Lake Albano is seen from a window of the papal villa in Castel Gandolfo, Italy, in this photo taken Feb. 22. (CNS photo/Paul Haring)
The Vatican’s Prefecture of the Pontifical Household
announced today that, in a break from the practice of many of his predecessors,
Pope Francis will not spend the summer months at the papal residence at Castel
Gandolfo. While “he will occasionally travel” to the town 15 miles outside of
announcement stated that Francis will continue to reside at the Vatican’s Domus
Sanctae Marthae, where he has lived since his election in March.
Francis will observe the lighter summer schedule typical of
his predecessors; Wednesday General Audiences will not be held during the month
of July, and the daily papal Masses held in the Domus Sanctae Marthae chapel
will end July 7. Francis will travel to Brazil for World Youth Day from July
Father Federico Lombardi, the Vatican spokesman, didn’t offer an
explanation for why Francis declined to spend his summer at Castel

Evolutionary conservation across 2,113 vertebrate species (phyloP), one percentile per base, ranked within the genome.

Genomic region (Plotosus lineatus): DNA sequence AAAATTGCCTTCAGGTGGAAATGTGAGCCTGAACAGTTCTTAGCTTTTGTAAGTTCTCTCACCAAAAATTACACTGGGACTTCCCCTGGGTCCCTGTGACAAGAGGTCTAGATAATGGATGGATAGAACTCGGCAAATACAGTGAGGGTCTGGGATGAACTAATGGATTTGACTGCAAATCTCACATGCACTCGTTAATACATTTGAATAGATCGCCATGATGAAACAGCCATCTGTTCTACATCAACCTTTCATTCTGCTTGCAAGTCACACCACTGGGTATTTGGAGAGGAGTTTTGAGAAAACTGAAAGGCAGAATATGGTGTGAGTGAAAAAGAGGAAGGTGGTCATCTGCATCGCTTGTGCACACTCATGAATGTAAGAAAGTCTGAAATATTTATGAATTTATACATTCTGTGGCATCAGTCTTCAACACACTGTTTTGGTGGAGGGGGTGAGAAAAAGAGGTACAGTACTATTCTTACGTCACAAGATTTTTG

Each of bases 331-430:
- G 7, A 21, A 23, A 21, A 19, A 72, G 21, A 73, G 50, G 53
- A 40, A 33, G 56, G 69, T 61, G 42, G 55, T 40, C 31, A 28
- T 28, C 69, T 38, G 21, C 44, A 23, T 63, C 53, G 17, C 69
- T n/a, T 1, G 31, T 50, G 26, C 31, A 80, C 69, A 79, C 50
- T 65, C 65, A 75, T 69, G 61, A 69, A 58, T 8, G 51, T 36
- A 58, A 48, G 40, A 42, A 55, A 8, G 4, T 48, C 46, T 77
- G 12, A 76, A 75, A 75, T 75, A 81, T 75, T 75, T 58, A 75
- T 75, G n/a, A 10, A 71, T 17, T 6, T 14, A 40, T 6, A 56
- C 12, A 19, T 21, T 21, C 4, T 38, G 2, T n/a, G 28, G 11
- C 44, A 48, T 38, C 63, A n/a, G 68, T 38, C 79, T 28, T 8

Gandolfo, although he pointed out that he never went away during the summer
months as archbishop of Buenos Aires.
Catholic News Service has good
information on Castel Gandolfo and its history as the pope’s summer home,
as well as what Francis’ departure from tradition may mean for the town:
Castel Gandolfo has a population of almost 9,000; while its
position on Lake Albano ensures summertime visitors, the loss of pilgrims
coming to see the pope at least on the Sundays of July and August is likely to
have a noticeable economic impact.
summertime papal escape to Castel Gandolfo is a tradition going back to Pope
Urban VIII. While he was still Cardinal Maffeo Barberini, he would spend
summers at the villa. Once he was elected pope in 1623, he decided it was time
for the pontiffs to have a permanent summer residence there. According to
Saverio Petrillo, director of the villa, about half the popes since then have
followed Pope Urban's lead.
the centuries, war, political turmoil, illness and just plain not liking the
setting accounted for some pontiffs renouncing use of the villa, Petrillo wrote.